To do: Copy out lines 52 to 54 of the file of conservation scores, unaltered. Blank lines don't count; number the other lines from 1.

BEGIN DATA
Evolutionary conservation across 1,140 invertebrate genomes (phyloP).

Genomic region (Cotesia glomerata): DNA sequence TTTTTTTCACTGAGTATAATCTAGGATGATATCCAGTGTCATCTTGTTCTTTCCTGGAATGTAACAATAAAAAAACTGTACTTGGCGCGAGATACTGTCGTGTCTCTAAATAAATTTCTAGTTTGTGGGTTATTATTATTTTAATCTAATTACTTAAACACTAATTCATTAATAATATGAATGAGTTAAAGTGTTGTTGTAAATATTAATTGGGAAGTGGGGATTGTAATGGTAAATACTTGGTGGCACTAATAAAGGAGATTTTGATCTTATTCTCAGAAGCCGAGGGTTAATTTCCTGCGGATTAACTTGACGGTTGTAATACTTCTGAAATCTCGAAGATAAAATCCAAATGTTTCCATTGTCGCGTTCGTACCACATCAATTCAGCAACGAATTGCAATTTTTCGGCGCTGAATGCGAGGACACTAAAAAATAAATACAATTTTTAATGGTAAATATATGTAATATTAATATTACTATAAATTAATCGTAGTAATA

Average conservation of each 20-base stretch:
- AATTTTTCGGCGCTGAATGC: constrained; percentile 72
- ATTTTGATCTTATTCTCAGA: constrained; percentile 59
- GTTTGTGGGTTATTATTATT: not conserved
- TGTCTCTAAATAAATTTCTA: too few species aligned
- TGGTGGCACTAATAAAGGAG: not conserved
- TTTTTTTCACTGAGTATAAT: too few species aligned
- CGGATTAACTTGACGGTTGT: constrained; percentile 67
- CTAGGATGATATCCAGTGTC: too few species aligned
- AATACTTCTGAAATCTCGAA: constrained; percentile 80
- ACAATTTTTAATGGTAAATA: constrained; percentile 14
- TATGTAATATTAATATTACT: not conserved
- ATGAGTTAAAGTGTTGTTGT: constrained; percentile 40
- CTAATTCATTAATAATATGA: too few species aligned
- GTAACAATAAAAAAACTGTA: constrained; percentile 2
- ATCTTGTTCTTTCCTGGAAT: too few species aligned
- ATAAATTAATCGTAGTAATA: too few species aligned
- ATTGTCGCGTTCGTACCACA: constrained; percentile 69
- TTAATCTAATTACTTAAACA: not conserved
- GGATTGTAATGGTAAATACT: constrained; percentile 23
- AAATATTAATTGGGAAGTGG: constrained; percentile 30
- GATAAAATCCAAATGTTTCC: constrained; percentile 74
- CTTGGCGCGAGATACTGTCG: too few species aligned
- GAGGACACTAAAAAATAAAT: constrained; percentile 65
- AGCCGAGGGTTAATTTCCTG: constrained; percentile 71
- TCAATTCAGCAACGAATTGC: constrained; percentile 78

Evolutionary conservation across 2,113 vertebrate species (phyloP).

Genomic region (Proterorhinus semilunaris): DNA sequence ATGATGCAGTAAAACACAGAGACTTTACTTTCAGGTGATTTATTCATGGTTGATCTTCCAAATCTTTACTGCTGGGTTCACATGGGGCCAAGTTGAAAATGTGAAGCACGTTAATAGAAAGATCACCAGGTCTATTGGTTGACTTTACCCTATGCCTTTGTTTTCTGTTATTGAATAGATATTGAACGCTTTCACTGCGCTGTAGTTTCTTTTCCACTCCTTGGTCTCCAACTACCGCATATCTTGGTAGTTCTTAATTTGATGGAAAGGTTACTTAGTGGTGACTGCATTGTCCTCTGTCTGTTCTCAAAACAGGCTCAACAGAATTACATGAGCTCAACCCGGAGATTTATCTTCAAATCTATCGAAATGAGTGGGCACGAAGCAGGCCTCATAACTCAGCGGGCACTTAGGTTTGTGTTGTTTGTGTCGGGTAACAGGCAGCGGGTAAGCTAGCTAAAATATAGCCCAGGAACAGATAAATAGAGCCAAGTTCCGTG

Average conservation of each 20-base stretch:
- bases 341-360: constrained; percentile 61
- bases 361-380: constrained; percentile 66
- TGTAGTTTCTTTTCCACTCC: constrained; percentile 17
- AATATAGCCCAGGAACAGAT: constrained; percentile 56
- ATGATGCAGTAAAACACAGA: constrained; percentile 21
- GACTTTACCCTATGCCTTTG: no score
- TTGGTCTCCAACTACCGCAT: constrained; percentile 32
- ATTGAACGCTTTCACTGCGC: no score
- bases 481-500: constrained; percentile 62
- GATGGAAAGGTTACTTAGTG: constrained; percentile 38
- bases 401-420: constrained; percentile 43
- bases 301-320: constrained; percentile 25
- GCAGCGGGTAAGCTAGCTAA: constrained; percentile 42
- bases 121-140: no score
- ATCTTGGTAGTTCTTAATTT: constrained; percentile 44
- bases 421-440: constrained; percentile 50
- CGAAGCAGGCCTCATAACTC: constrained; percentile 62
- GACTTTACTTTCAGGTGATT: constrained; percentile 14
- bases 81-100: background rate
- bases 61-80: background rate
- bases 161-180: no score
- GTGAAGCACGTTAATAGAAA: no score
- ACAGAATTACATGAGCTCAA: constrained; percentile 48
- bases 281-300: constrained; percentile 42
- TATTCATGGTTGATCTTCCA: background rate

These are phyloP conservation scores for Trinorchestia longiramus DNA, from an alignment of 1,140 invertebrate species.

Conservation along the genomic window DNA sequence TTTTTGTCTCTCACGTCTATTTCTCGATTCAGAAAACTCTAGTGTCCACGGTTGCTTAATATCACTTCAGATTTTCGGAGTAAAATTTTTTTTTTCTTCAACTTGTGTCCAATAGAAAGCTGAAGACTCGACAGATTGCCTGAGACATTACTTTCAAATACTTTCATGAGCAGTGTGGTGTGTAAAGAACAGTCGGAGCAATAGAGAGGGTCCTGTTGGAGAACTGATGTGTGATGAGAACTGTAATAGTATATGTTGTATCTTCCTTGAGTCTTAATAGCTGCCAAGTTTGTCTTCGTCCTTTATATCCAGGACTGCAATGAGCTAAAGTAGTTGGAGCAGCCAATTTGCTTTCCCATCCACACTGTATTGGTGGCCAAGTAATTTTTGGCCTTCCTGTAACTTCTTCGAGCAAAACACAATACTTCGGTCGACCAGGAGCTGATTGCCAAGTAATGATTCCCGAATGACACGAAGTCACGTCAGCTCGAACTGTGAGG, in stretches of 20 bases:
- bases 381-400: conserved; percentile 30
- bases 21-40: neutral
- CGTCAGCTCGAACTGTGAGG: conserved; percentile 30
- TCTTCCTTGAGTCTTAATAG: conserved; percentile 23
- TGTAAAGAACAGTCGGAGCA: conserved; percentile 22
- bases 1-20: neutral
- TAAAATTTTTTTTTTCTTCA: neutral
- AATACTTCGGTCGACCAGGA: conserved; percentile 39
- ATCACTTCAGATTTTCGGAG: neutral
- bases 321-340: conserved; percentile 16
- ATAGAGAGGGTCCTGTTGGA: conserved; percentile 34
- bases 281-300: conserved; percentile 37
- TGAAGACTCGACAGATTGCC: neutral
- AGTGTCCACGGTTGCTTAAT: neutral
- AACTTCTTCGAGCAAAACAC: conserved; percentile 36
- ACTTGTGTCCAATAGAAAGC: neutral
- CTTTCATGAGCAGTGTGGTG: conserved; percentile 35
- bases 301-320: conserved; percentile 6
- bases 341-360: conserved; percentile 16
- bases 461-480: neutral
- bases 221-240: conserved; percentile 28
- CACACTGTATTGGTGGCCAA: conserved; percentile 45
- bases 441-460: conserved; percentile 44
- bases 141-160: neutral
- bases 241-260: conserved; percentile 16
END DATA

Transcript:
- bases 161-180: no score
- GTGAAGCACGTTAATAGAAA: no score
- ACAGAATTACATGAGCTCAA: constrained; percentile 48